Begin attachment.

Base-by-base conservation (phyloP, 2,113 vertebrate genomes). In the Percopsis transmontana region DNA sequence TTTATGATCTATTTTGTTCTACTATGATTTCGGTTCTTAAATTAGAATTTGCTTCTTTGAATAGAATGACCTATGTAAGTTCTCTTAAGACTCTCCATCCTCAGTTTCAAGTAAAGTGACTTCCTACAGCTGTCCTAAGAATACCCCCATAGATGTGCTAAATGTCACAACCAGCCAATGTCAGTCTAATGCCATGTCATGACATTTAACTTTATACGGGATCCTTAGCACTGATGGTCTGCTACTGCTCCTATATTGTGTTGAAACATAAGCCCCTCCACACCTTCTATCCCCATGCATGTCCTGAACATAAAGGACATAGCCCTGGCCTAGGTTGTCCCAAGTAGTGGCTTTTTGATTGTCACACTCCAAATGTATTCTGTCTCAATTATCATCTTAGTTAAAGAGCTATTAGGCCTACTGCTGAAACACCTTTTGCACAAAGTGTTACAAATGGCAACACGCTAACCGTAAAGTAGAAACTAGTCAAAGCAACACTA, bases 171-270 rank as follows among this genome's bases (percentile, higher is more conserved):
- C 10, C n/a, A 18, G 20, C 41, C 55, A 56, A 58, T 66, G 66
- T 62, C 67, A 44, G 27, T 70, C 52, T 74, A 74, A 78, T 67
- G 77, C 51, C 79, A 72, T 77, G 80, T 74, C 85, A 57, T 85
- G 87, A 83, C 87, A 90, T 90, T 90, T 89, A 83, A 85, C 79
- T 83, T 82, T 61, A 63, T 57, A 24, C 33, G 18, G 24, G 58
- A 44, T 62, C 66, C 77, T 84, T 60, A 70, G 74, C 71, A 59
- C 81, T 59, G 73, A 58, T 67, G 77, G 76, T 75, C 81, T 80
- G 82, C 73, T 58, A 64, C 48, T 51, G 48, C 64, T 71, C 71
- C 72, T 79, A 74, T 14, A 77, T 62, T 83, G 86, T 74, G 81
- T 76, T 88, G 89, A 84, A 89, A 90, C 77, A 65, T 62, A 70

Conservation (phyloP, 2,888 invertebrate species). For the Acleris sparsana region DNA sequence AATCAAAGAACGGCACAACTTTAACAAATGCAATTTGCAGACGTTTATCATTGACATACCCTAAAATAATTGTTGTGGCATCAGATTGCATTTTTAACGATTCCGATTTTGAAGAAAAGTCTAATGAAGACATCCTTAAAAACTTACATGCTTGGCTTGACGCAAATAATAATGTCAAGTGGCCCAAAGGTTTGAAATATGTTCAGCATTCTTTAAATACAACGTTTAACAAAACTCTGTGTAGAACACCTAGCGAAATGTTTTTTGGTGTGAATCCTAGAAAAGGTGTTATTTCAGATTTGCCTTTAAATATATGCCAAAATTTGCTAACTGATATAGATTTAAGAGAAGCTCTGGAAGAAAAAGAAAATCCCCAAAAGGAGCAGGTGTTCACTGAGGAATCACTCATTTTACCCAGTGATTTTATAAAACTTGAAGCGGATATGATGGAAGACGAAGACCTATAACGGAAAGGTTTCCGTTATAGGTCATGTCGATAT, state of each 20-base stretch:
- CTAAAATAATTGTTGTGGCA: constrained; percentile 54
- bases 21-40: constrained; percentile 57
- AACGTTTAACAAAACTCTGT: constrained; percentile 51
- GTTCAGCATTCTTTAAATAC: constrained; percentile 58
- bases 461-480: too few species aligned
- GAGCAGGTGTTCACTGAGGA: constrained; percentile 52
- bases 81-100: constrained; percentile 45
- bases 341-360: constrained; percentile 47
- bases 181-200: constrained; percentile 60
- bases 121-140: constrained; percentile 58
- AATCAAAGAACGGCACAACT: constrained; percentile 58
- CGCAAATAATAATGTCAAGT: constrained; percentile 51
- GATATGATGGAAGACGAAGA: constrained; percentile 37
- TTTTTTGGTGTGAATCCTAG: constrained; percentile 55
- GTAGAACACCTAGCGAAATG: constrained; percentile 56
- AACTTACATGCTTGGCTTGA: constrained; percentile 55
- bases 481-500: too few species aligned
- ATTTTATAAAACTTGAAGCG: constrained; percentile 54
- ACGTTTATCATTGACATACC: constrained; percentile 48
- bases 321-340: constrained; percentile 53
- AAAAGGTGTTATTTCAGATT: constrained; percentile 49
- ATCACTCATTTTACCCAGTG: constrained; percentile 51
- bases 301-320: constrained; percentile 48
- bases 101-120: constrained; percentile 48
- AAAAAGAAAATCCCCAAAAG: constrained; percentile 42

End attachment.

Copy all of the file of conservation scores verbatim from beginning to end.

Base-by-base conservation (phyloP, 2,113 vertebrate genomes). In the Percopsis transmontana region DNA sequence TTTATGATCTATTTTGTTCTACTATGATTTCGGTTCTTAAATTAGAATTTGCTTCTTTGAATAGAATGACCTATGTAAGTTCTCTTAAGACTCTCCATCCTCAGTTTCAAGTAAAGTGACTTCCTACAGCTGTCCTAAGAATACCCCCATAGATGTGCTAAATGTCACAACCAGCCAATGTCAGTCTAATGCCATGTCATGACATTTAACTTTATACGGGATCCTTAGCACTGATGGTCTGCTACTGCTCCTATATTGTGTTGAAACATAAGCCCCTCCACACCTTCTATCCCCATGCATGTCCTGAACATAAAGGACATAGCCCTGGCCTAGGTTGTCCCAAGTAGTGGCTTTTTGATTGTCACACTCCAAATGTATTCTGTCTCAATTATCATCTTAGTTAAAGAGCTATTAGGCCTACTGCTGAAACACCTTTTGCACAAAGTGTTACAAATGGCAACACGCTAACCGTAAAGTAGAAACTAGTCAAAGCAACACTA, bases 171-270 rank as follows among this genome's bases (percentile, higher is more conserved):
- C 10, C n/a, A 18, G 20, C 41, C 55, A 56, A 58, T 66, G 66
- T 62, C 67, A 44, G 27, T 70, C 52, T 74, A 74, A 78, T 67
- G 77, C 51, C 79, A 72, T 77, G 80, T 74, C 85, A 57, T 85
- G 87, A 83, C 87, A 90, T 90, T 90, T 89, A 83, A 85, C 79
- T 83, T 82, T 61, A 63, T 57, A 24, C 33, G 18, G 24, G 58
- A 44, T 62, C 66, C 77, T 84, T 60, A 70, G 74, C 71, A 59
- C 81, T 59, G 73, A 58, T 67, G 77, G 76, T 75, C 81, T 80
- G 82, C 73, T 58, A 64, C 48, T 51, G 48, C 64, T 71, C 71
- C 72, T 79, A 74, T 14, A 77, T 62, T 83, G 86, T 74, G 81
- T 76, T 88, G 89, A 84, A 89, A 90, C 77, A 65, T 62, A 70

Conservation (phyloP, 2,888 invertebrate species). For the Acleris sparsana region DNA sequence AATCAAAGAACGGCACAACTTTAACAAATGCAATTTGCAGACGTTTATCATTGACATACCCTAAAATAATTGTTGTGGCATCAGATTGCATTTTTAACGATTCCGATTTTGAAGAAAAGTCTAATGAAGACATCCTTAAAAACTTACATGCTTGGCTTGACGCAAATAATAATGTCAAGTGGCCCAAAGGTTTGAAATATGTTCAGCATTCTTTAAATACAACGTTTAACAAAACTCTGTGTAGAACACCTAGCGAAATGTTTTTTGGTGTGAATCCTAGAAAAGGTGTTATTTCAGATTTGCCTTTAAATATATGCCAAAATTTGCTAACTGATATAGATTTAAGAGAAGCTCTGGAAGAAAAAGAAAATCCCCAAAAGGAGCAGGTGTTCACTGAGGAATCACTCATTTTACCCAGTGATTTTATAAAACTTGAAGCGGATATGATGGAAGACGAAGACCTATAACGGAAAGGTTTCCGTTATAGGTCATGTCGATAT, state of each 20-base stretch:
- CTAAAATAATTGTTGTGGCA: constrained; percentile 54
- bases 21-40: constrained; percentile 57
- AACGTTTAACAAAACTCTGT: constrained; percentile 51
- GTTCAGCATTCTTTAAATAC: constrained; percentile 58
- bases 461-480: too few species aligned
- GAGCAGGTGTTCACTGAGGA: constrained; percentile 52
- bases 81-100: constrained; percentile 45
- bases 341-360: constrained; percentile 47
- bases 181-200: constrained; percentile 60
- bases 121-140: constrained; percentile 58
- AATCAAAGAACGGCACAACT: constrained; percentile 58
- CGCAAATAATAATGTCAAGT: constrained; percentile 51
- GATATGATGGAAGACGAAGA: constrained; percentile 37
- TTTTTTGGTGTGAATCCTAG: constrained; percentile 55
- GTAGAACACCTAGCGAAATG: constrained; percentile 56
- AACTTACATGCTTGGCTTGA: constrained; percentile 55
- bases 481-500: too few species aligned
- ATTTTATAAAACTTGAAGCG: constrained; percentile 54
- ACGTTTATCATTGACATACC: constrained; percentile 48
- bases 321-340: constrained; percentile 53
- AAAAGGTGTTATTTCAGATT: constrained; percentile 49
- ATCACTCATTTTACCCAGTG: constrained; percentile 51
- bases 301-320: constrained; percentile 48
- bases 101-120: constrained; percentile 48
- AAAAAGAAAATCCCCAAAAG: constrained; percentile 42